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English students present at regional conference

November 6, 2017

english students Chadron State College students Zane Hesting, left, and Carlie Enns, each presented poems at the Regional Literature and Creative Writing Conference hosted by Fort Hays State University Oct. 20-21. (Courtesy Photo)

CHADRON – Seven Chadron State College English students recently presented original writings at a Regional Literature and Creative Writing Conference hosted by Fort Hays State University Oct. 20-21.

To present at the conference, the students – Alyssa Ermish, Stephanie Gardener, Marqui Keim, Carlie Enns, Zane Hesting, Kaitlin Macke, and Jessica Hanks – were chosen by Sigma Tau Delta High Plains Regent Dr. Lexey Bartlett, an Associate Professor at Fort Hays State. Chadron State had the most students presenting at the conference in the High Plains Region, which is comprised of colleges and universities in Colorado, Kansas, Montana, Nebraska, North Dakota, South Dakota and Wyoming.

“To present at the regional conference is a distinction for the students,” said Dr. Steve Coughlin, English and Humanities Assistant Professor, who along with Dr. Kimberly Cox accompanied the students to Fort Hays State. “The students represented themselves well, and they were wonderful advocates for the great student scholarship at Chadron State College.”

Ermish of Wall, South Dakota, and Gardener of Chadron, presented non-fiction pieces. Ermish’s is titled “A-sexual Awakening” and Gardener’s is “Voice.”

Keim, a native of Bridgeport, Nebraska, was the lone CSC student to present a critical essay, titled “It’s My Life: Portia in ‘The Merchant of Venice.’”

Enns of Torrington, Wyoming, and Hesting of Chadron, each presented poems. Enns’ poem is titled “Happy Little Trees” and Hesting’s poem is named “Love’s Bramble.”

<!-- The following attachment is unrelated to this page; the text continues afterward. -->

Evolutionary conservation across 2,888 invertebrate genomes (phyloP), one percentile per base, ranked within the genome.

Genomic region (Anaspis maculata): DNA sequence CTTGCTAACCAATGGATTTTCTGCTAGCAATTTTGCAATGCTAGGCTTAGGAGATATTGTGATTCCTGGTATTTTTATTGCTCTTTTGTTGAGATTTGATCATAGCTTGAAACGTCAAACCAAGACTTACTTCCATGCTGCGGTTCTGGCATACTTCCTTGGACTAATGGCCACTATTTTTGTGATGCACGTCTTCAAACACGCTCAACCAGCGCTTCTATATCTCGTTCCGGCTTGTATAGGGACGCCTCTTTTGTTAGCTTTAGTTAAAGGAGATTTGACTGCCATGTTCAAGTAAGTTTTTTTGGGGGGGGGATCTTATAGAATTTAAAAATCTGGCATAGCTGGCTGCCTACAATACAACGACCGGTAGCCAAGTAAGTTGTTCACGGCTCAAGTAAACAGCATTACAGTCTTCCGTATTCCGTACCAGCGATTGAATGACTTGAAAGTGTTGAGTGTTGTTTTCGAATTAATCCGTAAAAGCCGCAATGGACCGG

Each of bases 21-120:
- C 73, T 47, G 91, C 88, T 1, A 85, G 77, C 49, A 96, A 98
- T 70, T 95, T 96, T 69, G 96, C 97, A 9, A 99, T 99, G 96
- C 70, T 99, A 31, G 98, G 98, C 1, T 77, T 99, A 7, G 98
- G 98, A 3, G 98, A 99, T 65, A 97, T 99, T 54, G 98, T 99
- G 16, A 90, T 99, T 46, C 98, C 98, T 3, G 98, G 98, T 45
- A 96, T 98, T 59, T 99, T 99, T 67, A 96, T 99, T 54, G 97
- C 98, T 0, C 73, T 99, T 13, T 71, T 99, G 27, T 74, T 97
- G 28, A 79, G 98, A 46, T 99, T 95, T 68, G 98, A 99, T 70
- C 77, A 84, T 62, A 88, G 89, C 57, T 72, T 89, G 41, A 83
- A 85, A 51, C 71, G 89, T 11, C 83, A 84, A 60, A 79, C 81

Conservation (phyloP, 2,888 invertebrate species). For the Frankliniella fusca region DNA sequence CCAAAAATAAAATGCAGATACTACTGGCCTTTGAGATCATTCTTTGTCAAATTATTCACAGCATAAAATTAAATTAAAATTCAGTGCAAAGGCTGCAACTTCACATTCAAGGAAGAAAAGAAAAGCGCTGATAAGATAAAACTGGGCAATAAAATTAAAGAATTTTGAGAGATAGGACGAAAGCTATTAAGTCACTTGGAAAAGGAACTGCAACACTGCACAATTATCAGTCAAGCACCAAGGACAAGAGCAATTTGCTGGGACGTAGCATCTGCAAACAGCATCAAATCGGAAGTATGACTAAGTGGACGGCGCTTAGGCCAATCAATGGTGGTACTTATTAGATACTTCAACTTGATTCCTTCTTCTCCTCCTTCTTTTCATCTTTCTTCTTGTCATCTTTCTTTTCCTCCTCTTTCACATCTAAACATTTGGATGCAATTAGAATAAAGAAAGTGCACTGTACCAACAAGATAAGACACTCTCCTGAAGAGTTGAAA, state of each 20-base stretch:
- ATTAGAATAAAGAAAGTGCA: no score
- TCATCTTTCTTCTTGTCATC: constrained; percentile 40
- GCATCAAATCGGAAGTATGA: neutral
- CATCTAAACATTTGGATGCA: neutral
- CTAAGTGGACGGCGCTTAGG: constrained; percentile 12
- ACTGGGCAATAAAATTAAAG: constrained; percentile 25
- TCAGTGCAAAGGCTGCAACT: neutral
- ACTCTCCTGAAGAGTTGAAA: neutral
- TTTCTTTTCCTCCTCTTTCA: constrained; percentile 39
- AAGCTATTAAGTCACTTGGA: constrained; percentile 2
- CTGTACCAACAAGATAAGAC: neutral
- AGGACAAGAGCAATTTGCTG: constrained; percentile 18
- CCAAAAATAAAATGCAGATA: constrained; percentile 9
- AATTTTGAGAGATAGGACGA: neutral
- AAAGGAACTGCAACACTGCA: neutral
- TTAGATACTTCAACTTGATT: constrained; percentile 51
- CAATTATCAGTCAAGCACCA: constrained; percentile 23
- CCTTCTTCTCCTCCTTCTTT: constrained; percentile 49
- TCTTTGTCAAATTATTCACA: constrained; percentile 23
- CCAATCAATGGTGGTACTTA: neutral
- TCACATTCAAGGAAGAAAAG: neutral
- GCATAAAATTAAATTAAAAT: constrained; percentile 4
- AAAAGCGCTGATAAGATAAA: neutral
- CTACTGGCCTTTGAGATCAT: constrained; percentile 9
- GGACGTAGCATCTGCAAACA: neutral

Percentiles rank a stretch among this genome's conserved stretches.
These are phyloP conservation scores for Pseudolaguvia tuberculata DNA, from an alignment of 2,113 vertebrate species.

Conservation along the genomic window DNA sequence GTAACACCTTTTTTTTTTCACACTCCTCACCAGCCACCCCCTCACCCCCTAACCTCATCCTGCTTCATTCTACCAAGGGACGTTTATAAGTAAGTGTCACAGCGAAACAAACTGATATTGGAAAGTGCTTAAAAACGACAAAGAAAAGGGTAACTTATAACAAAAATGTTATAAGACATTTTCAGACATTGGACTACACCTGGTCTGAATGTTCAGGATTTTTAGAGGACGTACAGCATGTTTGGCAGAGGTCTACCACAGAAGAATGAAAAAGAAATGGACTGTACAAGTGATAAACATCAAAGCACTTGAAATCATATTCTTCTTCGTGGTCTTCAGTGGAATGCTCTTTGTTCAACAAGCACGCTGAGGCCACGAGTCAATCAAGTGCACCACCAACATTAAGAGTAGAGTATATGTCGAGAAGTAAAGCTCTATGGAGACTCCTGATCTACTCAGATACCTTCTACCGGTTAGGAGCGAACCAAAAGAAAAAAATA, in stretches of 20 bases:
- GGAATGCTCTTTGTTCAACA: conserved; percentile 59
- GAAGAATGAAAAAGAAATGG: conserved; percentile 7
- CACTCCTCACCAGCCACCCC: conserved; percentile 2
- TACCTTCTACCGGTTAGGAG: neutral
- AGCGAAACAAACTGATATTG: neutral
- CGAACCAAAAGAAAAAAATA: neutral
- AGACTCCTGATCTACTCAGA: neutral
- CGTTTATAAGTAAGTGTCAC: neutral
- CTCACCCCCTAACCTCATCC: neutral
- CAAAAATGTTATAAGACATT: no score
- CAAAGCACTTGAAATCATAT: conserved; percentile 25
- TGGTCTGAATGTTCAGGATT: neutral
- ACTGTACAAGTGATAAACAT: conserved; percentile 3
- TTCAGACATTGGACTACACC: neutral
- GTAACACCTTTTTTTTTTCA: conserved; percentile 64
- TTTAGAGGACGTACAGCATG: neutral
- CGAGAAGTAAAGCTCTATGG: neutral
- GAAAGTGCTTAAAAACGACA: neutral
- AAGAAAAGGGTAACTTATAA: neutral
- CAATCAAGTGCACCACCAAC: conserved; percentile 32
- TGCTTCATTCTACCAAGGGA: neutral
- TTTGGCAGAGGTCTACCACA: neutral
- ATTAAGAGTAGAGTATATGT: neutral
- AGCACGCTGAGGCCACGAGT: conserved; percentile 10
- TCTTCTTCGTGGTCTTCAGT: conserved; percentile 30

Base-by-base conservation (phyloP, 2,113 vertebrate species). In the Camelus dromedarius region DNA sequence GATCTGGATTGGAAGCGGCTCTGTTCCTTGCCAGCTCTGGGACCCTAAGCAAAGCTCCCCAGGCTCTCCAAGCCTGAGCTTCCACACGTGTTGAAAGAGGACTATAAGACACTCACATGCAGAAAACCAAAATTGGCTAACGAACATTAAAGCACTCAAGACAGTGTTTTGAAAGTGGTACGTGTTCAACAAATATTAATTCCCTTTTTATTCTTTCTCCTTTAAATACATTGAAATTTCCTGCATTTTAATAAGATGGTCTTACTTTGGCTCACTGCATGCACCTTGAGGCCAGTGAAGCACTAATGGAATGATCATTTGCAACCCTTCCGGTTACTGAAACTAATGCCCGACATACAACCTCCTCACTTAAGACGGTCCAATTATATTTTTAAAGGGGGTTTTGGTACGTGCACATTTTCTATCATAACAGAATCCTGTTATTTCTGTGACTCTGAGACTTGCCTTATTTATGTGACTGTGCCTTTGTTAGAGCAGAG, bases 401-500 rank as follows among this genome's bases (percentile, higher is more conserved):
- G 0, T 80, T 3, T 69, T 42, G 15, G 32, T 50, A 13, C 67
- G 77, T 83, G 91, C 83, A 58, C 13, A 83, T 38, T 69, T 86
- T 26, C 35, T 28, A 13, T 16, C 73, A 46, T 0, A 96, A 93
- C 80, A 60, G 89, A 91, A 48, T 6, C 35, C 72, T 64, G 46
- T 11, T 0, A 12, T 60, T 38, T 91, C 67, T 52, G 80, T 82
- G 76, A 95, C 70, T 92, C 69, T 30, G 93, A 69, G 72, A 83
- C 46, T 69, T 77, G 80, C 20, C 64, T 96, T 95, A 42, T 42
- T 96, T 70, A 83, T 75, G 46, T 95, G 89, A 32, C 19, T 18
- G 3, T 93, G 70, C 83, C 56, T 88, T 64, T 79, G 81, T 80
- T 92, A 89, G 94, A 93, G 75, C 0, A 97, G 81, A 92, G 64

The remaining students – Macke of Newcastle, Wyoming, and Hanks of Kimball, Nebraska, – presented fiction pieces. Macke’s is titled “Inheritance” and Hanks’ is named “Dressing Room.”

“The papers were well-written and well composed but they also produced good discussions,” Coughlin said. “Our students comported themselves so well, and their ability to talk in detail about complex issues in the world of literature and writing speaks to a special dedication these students have to the world we live in and the world they want to create.”

Cox said the students also had the opportunity to network with other students in the region to propose a roundtable on familial relations in the “Harry Potter” series for the International Convention in Cincinnati in March and a few CSC students plan to apply. In addition, students took part in an open mic and interacted with award-winning poet Chuck Carlise, who teaches at the University of California-Santa Cruz.

—Alex Helmbrecht, Director of College Relations

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